'I should have gone away a long time ago and defied you to bring home to me any offence against the law. But I am intensely curious—if my dearest wish were realised, I would be suspended in a condition of disembodied consciousness to watch the progress of the world through the next two hundred thousand years! I would like to see what new nations arise, what new powers overspread the earth, what new continents will be pushed up from the sea and old continents submerged! Two hundred thousand years. There will be a new Rome, a new barbarian Britain, a new continent of America populated by indescribable beings! New Ptolemys and Pharaohs getting themselves embalmed; and never dreaming that their magnificent tombs shall be buried under sand and forgotten until they are dug out to be gaped at by tourists, who will pay two piastres a peep!'

He sighed, flicked the ash of his cigar onto the floor of the car. 'Well, here I am at the end. I've seen it out. I know now into which compartment the little whirling ball of fate has fallen. It is extremely interesting.'

They hurried him into the charge-room and put him in the steel pen; and he beamed round the room.

In an undertone to Jim he said: 'Can anything be done to prevent the newspapers with one accord describing what they will call the "irony" of my appearance in a police station which I presented to the nation? Almost I am tempted to present a million pounds to the journal which refrains from this obvious comment!'

He listened in silence to the charge which Elk read, interrupting only once.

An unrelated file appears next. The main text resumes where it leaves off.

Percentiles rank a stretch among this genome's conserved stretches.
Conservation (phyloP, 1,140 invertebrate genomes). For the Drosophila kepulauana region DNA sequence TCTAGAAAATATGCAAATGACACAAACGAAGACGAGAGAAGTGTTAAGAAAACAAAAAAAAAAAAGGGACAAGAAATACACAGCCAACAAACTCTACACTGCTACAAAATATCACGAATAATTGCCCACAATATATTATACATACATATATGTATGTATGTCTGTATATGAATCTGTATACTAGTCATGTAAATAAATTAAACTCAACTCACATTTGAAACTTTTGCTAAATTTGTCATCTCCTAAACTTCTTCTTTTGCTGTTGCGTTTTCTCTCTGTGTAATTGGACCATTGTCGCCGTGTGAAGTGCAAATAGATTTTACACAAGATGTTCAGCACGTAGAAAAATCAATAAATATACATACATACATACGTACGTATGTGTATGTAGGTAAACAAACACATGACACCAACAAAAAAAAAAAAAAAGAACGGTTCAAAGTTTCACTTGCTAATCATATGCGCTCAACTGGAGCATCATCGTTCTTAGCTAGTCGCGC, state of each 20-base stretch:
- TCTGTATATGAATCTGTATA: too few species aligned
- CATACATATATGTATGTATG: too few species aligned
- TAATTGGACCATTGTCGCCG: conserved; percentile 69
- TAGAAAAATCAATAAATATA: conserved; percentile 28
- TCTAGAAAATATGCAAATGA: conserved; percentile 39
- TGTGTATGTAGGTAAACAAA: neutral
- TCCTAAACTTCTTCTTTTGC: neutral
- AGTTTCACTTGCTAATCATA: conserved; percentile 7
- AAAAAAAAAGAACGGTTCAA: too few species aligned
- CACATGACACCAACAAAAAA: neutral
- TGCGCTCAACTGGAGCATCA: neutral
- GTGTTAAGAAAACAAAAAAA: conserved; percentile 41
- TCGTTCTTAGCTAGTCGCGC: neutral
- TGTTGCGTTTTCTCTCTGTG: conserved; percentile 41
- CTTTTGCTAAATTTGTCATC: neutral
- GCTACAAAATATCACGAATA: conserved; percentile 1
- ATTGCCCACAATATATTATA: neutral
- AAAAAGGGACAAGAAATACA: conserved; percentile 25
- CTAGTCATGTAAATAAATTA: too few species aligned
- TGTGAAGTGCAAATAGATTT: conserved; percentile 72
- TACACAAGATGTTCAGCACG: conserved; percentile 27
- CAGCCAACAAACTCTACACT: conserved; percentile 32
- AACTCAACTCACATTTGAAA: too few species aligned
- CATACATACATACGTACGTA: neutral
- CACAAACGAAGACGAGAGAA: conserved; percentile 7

'Suspected of causing the death of Mrs Gibbins? How perfectly absurd! However, that is a matter for the lawyers to thrash out.'

With the jailer's hand on his arm he disappeared to the cells.

'And that's that!' said Jim, with a heartfelt sigh of relief.

'Where's the real fellow?' asked Elk.

'At the house in Park Lane. He's got the whole story for us. I've arranged to have a police stenographer at nine o'clock tonight.'

At nine o'clock the bearded man sat in Mr Harlow's library; and began in hesitant tones to tell his amazing story.


'MY NAME is Stratford Selwyn Mortimer Harlow and as a child I lived as you know with my aunt, Miss Mercy Harlow, a very rich and eccentric lady, who assumed full charge of me and quarrelled with my other aunts over the question of my care. I do not remember very distinctly the early days of my life. I have an idea, which Marling confirms, that I was a backward child—backward mentally, that is to say—and that my condition caused the greatest anxiety to Miss Mercy, who lived in terror lest I became feeble-minded and she was in some way held responsible by her sisters. This fear became an obsession with her, and I was kept out of the way whenever visitors called at the house, and practically saw nobody but Miss Mercy, her maid Mrs Edwins, and her maid's son Lemuel, who on two occasions was, I believe, substituted for me—he being a very healthy child.

'I know nothing about the circumstances of his birth, but it is a fact that he was never called by the name of Edwins, except by Miss Mercy, and she continued to call him this even after the time came for him to go to school and the production of his birth certificate made it necessary that he should bear the name of his father, Marling.

'He was my only playmate; and I think that he was genuinely fond of me and that he pitied what he believed to be my weakness of intellect. Mrs Edwins' ambition for her son was unbounded; she strived and scraped to send him to a public school, and when he got a little older (as he told me himself) she prevailed upon Miss Mercy to give her the money to send him to the university.